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How does Equality comparison work for a Func? I have reduced the complexity of my problem to these unit tests:

[Test]
public void Will_Pass()
{
    Func<string> func = () => "key";
    Assert.That(func, Is.EqualTo(func));
}

[Test]
public void Will_Fail()
{
    Func<string> funcA = () => "key";
    Func<string> funcB = () => "key";
    Assert.That(funcA, Is.EqualTo(funcB));
}

I need to test - and successfully assert - that one instance of a Func is equal to another instance. So I basically need a way to make the Failing test pass.

Is there a way to do this without creating a custom type and overriding Equals()?

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Perhaps this would be easier with expression trees instead of Func<T>. –  Oded Oct 8 '12 at 9:14
1  
See ExpressionEqualityComparer.cs –  L.B Oct 8 '12 at 9:23
    
@L.B thanks; the Expression approach has value but I am going to instead test the output of the tests as John recommends. –  Nick Oct 8 '12 at 9:49

1 Answer 1

up vote 4 down vote accepted

Your failing test shouldn't pass. They're not equal functions as far as anything in .NET is concerned - at least with the current Microsoft C# compiler implementation. The delegates will refer to separate generated methods (easily verified by looking at the IL.) The language specification allows them to be equal, but doesn't require it, and I don't know of any implementation that would do this.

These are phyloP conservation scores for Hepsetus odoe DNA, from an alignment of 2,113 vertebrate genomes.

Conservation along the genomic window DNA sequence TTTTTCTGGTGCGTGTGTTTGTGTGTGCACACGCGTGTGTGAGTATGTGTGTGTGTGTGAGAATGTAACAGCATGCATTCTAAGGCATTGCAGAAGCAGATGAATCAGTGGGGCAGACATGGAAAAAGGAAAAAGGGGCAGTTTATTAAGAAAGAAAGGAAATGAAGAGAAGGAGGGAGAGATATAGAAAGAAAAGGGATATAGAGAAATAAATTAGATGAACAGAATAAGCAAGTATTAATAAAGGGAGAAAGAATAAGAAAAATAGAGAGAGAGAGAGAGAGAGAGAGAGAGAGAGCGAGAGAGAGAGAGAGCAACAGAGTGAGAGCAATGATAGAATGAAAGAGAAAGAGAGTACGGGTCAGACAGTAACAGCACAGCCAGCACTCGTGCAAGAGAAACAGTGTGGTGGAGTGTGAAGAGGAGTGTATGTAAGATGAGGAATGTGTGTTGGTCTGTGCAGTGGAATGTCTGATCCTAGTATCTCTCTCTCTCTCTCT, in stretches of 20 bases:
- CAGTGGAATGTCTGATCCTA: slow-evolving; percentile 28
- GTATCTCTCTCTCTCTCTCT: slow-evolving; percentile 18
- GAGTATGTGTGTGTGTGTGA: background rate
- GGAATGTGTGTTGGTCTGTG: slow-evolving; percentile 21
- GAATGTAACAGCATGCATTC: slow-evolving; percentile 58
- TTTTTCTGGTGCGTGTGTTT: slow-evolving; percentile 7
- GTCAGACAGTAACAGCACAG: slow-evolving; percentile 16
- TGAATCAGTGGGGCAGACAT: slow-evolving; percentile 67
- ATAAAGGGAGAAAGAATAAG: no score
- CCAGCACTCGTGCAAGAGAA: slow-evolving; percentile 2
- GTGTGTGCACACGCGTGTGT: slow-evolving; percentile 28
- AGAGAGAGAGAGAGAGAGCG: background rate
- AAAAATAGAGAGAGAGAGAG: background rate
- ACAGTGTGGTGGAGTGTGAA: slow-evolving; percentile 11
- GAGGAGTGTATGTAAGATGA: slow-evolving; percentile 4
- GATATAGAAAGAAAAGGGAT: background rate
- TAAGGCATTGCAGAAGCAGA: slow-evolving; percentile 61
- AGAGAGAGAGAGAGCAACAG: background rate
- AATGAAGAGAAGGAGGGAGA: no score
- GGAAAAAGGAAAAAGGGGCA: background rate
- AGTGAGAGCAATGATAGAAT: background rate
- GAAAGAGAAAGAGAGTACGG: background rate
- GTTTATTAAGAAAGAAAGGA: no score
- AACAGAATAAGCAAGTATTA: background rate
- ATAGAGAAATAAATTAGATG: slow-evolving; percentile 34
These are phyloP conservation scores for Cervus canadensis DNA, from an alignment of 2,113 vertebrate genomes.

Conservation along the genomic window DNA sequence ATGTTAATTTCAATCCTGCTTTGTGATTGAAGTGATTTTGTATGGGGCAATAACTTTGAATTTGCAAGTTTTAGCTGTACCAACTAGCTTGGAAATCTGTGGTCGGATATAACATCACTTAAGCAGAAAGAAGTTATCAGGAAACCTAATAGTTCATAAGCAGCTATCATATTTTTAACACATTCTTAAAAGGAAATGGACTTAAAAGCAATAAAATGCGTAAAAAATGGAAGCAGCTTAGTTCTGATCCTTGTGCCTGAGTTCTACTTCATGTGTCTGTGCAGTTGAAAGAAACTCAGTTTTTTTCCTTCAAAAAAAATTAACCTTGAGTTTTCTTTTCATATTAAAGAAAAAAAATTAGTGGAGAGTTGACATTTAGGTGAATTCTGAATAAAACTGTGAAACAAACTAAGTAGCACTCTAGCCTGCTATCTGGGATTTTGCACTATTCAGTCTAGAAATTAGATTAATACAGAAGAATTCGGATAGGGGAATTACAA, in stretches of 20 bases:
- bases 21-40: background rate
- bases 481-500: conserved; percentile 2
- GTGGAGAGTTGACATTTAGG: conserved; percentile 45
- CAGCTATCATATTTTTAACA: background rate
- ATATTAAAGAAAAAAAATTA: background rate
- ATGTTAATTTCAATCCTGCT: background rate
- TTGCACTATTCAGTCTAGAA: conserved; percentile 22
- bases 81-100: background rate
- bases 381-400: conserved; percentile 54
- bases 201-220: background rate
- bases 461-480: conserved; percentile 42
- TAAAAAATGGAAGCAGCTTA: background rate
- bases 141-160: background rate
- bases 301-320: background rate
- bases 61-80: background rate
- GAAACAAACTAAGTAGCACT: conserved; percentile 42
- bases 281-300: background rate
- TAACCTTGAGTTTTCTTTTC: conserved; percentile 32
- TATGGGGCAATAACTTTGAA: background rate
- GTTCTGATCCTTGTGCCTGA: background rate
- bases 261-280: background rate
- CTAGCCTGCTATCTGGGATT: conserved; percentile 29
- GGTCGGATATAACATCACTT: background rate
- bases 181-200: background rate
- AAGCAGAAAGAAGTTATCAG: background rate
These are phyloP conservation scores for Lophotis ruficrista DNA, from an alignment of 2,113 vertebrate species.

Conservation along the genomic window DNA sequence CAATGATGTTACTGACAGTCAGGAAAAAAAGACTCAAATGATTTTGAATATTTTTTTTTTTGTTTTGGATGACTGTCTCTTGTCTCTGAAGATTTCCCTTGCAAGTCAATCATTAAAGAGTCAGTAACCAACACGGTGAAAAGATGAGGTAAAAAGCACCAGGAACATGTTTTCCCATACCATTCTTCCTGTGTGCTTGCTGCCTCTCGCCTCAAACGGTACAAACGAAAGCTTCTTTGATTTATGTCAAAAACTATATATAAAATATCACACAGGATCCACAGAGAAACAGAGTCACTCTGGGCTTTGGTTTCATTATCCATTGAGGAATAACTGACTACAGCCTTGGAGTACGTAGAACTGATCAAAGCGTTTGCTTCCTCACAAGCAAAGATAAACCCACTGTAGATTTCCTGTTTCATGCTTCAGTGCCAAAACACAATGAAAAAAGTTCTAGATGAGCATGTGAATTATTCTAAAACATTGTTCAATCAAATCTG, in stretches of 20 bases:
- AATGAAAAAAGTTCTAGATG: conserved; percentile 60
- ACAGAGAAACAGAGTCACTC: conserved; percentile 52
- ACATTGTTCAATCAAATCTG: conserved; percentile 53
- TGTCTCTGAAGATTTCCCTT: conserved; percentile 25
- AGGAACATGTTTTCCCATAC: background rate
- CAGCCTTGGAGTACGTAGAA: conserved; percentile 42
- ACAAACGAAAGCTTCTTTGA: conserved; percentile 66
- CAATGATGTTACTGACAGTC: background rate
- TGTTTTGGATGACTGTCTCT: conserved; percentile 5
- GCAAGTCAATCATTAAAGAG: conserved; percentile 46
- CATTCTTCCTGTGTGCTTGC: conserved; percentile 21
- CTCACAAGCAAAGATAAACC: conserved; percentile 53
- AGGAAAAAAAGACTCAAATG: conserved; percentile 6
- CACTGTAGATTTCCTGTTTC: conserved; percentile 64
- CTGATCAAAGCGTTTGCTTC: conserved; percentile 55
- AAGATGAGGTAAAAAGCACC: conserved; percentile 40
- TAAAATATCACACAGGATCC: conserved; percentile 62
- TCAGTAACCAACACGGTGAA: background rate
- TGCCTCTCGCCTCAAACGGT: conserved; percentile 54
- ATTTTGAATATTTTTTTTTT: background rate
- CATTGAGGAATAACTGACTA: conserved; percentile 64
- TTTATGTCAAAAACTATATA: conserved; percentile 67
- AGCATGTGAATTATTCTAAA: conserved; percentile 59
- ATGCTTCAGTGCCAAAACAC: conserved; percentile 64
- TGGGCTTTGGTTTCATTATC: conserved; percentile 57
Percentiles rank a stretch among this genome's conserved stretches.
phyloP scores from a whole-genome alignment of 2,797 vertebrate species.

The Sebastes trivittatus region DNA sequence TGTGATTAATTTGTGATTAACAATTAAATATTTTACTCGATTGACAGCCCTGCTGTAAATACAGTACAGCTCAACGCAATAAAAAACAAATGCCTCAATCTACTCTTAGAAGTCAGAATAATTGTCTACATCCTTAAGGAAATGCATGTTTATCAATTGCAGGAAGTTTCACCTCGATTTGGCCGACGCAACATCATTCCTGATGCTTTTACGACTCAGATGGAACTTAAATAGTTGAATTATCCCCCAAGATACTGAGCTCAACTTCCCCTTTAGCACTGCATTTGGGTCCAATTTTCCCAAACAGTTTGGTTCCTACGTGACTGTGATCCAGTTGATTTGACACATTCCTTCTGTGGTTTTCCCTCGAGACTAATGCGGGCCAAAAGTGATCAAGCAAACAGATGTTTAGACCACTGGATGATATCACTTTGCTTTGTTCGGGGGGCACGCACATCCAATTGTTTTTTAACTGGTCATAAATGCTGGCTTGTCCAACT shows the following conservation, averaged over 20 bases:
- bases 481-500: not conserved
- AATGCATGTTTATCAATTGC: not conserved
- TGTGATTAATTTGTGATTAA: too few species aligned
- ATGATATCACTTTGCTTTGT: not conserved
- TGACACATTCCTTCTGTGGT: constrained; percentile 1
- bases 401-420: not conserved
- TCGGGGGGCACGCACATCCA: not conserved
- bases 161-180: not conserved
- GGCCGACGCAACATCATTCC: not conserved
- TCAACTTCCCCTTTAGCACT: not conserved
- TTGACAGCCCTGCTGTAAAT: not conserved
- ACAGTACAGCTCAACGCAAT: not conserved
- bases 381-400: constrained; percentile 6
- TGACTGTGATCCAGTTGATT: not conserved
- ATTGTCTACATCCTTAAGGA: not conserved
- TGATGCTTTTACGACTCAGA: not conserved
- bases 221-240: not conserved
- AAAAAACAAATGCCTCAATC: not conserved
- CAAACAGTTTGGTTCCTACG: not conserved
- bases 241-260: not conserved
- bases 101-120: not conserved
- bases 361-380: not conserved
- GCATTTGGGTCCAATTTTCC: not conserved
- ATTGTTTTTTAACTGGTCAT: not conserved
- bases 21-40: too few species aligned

Equality comparison for delegates basically consists of (for a single-action delegate):

  • Do the delegates refer to the same method?
  • If the delegates have targets, are those targets equal?

The first condition will be false in your test.

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So by declaring the function twice, one method is generated for each which are not the same thing (uniquely named perhaps?). I can prove this by initializing a new func in the failing test then assigning the new func to funcA and funcB. The test then passes. The reason for the question is that I have some hard-coded inline funcs that need to be verified. Would you recommend that I make these funcs globally accessible in order to make assertions against them? –  Nick Oct 8 '12 at 9:31
    
@Nick: I would test that the usage of those functions do the right thing, rather than testing that the exact same function is used. –  Jon Skeet Oct 8 '12 at 9:33

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